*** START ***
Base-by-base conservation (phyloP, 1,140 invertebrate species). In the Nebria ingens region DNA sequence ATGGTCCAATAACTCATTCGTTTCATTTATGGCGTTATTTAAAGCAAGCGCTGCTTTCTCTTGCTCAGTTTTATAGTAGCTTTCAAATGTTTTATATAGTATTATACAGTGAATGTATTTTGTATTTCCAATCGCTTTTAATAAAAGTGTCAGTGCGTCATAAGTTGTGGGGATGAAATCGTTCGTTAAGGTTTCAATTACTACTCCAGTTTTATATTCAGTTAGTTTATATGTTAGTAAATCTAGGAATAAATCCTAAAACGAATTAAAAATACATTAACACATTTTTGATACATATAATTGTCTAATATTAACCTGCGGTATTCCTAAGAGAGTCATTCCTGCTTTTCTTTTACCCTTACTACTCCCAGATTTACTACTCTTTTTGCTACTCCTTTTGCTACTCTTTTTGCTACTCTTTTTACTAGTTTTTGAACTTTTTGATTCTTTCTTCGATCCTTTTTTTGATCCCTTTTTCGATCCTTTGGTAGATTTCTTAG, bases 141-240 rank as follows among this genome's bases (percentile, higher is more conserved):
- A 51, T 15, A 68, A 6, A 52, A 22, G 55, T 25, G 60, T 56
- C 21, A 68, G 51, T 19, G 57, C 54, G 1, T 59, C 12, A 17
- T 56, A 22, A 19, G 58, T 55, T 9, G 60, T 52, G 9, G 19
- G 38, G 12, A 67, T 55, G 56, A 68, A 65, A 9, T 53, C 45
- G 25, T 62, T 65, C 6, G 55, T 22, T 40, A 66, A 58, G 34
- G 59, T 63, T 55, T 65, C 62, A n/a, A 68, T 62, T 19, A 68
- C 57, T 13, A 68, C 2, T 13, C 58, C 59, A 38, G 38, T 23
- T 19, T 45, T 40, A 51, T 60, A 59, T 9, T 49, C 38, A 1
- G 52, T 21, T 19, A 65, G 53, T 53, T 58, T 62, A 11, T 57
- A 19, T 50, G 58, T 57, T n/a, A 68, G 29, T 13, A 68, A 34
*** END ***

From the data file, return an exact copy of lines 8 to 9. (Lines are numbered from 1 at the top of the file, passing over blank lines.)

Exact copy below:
- C 57, T 13, A 68, C 2, T 13, C 58, C 59, A 38, G 38, T 23
- T 19, T 45, T 40, A 51, T 60, A 59, T 9, T 49, C 38, A 1